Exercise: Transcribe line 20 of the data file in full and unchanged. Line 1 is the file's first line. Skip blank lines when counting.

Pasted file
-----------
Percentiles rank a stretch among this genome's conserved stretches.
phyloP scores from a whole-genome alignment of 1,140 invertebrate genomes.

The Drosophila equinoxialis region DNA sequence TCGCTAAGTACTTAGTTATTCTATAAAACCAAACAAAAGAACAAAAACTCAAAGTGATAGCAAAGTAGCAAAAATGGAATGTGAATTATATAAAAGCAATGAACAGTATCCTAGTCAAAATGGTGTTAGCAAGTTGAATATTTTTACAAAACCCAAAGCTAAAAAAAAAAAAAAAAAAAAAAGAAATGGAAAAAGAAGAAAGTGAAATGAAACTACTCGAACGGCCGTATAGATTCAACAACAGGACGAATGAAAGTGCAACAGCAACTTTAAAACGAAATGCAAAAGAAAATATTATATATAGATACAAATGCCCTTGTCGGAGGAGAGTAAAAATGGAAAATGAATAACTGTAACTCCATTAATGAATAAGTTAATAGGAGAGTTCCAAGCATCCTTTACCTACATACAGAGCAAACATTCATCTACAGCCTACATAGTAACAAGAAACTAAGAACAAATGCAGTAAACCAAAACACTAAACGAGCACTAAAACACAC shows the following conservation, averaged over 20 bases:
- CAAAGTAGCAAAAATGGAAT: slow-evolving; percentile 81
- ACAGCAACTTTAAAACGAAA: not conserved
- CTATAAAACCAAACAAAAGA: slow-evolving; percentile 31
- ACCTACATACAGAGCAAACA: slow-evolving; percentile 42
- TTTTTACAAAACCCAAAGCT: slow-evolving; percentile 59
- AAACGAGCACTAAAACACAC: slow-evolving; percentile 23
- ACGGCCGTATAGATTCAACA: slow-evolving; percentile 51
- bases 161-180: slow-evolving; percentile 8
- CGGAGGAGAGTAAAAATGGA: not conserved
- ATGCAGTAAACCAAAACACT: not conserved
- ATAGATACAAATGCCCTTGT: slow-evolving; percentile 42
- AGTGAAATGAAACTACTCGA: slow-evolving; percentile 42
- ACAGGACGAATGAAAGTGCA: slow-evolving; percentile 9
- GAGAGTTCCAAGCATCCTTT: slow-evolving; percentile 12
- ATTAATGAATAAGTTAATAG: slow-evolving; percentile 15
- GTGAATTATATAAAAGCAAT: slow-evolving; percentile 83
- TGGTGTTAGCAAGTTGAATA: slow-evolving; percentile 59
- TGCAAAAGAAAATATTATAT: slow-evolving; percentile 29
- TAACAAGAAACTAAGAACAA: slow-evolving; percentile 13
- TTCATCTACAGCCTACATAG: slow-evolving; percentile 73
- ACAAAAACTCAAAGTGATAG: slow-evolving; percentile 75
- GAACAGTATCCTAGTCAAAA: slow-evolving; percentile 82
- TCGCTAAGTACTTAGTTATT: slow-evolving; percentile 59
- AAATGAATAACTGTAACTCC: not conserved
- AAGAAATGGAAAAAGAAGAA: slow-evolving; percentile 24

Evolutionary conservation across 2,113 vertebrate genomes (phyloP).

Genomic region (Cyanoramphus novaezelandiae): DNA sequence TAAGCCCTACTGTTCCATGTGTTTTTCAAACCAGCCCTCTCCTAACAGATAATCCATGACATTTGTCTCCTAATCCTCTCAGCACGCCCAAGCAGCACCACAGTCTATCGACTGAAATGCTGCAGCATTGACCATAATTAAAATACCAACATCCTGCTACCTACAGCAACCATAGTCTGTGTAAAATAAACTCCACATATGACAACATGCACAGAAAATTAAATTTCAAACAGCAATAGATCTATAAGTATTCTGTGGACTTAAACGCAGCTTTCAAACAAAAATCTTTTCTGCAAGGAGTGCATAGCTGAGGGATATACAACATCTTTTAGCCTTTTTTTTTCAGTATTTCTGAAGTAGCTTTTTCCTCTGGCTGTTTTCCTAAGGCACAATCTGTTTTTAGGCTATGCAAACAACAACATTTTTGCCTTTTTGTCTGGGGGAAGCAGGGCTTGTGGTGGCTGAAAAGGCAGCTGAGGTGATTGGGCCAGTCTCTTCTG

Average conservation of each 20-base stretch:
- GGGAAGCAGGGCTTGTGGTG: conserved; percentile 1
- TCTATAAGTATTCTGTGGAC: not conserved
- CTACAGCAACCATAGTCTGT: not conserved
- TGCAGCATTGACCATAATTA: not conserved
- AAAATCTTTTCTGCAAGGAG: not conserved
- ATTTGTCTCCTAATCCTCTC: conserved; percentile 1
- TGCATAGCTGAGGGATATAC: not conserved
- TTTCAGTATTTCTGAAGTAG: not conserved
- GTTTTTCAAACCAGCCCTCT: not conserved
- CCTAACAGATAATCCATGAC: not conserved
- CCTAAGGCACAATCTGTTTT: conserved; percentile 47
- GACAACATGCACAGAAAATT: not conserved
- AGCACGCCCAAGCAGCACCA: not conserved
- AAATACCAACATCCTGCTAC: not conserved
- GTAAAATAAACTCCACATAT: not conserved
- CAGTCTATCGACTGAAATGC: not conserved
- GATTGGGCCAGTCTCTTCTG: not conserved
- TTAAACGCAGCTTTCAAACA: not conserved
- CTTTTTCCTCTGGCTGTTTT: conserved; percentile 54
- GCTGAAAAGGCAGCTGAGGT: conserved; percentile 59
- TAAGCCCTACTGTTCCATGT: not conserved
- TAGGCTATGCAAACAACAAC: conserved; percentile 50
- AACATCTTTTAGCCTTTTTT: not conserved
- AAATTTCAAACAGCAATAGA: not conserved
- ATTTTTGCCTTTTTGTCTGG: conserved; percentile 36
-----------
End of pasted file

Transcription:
- TGGTGTTAGCAAGTTGAATA: slow-evolving; percentile 59